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Non-expert summaryIce-pigging is a cleaning method in which a dense slurry (to be removed) is pushed along a channel (often a pipe, but more complex geometries can also be cleaned by this method) by an upstream solid-liquid thick ice slurry. The authors use the commercial CFD code FLUENT to evaluate a numerical model of this multiphase (solid-liquid) material undergoing pipe flow. In this coupled Eulerian-Eulerian description the two phases are treated separately as continuous phases coupled by pressure and interphase forces. They validate their model against experimental data from literature and report the predicted ice volume fraction, wall shear stress and melting rate. The results show strong inhomogeneity in the solid content (ice volume fraction).
Non-expert summaryThe displacement of one liquid by another in a channel of constant height occurs in flushing and cleaning operations. The authors study the effect of buoyancy (arising from different fluid densities) on a pressure-driven flow of two miscible fluids in inclined channels using direct numerical simulations DNS). The flow dynamics are governed by the continuity and Navier–Stokes equations, without the Boussinesq approximation for buoyancy, coupled to a convective-diffusion equation for mass transfer between the two liquids. The effect of concentration on viscosity and density is modelled. The effect of varying the density ratio, Froude number, and channel inclination on the flow dynamics is examined, for moderate Reynolds numbers. These detailed simulations give insights into mixing and cleaning behaviour.
Non-expert summaryThis modelling study considers what happens after a droplet is set into motion by the action of an impose shear flow. Inertial effects and contact-angle hysteresis are both considered. A number of flow regimes are investigated, including steadily moving drops, partial and entire droplet entrainment. The critical conditions (capillary number) for the onset of entrainment are determined for pinned as well as for moving drops. The approach to breakup is then investigated in detail, including the growth of a ligament on a drop, and the reduction of the radius of a pinching neck. A model based on an energy argument is proposed for the rate of elongation of ligaments. The paper concludes with an investigation of detachment of a hydrophobic droplet from a solid wall.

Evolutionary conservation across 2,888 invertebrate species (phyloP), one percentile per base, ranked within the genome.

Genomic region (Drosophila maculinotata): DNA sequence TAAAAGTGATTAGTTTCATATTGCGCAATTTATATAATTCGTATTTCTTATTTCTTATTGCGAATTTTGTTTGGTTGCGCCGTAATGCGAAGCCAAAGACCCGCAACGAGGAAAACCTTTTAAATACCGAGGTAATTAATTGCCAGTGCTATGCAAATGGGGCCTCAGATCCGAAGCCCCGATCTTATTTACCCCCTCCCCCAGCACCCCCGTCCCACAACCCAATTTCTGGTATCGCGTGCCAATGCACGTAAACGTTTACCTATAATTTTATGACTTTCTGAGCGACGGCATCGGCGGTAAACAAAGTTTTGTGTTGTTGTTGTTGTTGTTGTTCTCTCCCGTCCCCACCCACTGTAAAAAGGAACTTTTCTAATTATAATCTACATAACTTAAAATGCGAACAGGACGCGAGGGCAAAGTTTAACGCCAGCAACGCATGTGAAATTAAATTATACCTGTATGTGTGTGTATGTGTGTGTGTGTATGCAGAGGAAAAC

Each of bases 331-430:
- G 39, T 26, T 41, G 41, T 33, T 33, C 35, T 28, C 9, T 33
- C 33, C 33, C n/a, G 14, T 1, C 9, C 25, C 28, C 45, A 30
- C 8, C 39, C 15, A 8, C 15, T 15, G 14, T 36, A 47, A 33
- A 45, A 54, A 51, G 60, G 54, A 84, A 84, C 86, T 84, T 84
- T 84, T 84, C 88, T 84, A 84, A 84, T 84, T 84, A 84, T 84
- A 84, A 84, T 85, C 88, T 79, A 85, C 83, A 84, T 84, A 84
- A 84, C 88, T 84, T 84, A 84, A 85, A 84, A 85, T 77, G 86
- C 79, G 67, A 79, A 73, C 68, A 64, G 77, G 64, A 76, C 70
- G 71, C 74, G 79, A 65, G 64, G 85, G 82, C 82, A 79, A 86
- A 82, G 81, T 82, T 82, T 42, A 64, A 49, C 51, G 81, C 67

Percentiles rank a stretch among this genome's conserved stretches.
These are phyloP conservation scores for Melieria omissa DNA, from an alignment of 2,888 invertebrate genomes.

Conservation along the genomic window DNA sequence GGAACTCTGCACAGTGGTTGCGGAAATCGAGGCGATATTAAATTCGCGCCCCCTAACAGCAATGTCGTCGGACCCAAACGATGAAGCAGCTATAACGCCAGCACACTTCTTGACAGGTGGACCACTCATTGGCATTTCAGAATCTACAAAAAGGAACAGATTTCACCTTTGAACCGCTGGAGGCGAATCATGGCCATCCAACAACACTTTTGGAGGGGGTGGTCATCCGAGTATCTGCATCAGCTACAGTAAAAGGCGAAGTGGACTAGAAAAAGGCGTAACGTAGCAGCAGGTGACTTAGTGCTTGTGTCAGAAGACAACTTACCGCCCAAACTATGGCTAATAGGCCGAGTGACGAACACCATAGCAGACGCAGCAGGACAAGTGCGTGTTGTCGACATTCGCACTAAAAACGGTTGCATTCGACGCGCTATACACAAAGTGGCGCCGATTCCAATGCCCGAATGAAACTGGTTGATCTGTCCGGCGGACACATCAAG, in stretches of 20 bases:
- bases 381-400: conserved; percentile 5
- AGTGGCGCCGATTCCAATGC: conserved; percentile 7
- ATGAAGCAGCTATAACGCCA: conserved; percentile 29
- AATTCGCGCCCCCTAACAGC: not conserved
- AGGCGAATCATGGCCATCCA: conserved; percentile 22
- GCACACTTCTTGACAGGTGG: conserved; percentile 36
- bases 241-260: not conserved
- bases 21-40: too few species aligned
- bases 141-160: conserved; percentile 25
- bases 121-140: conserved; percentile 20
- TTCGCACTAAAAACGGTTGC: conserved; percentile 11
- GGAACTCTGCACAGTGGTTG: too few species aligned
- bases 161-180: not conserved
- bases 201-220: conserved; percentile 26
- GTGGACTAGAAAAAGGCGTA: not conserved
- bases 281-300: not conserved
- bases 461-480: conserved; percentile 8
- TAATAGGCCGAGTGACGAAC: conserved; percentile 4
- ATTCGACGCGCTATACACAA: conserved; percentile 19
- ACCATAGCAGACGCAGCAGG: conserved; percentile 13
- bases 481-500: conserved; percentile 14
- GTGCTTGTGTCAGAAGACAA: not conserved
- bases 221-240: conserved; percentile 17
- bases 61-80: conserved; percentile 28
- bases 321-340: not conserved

Non-expert summaryWhen a steady shear flow passes over a long (2-D) cavity it sets up a circulation cell in the cavity, where the flow in the cavity is contained within the cavity (with a boundary called the separatrix) and mass transport into and out of the cavity is predominantly by diffusion. This is particularly true at small scales. The authors investigate numerically and experimentally two methods for enhancing mass transport from these 'cells' - by geometrically modifying the boundary driving the flow, and making the driving flow time-dependent. Both modifications destabilize one of the wall attachment points of the separatrix, allowing fluid exchange between the cavity and channel. The range of Reynolds and Reynolds-Strouhal numbers studied is 7.7 <= Re <= 46.5 and 0.52 <= ReSr <= 12,55 in the spatially dependent mode and 12 <= Re <= 93 and 0.26 <= ReSr <= 5.02 in the time-dependent mode. The transport is described theoretically via lobe dynamics, which characterizes the instability of the separatrix. They find that the resulting mass transfer between the cavity and the outer shear flow, through the distabilized separatrix is enhanced by several orders of magnitude compared to a diffusive mass transfer.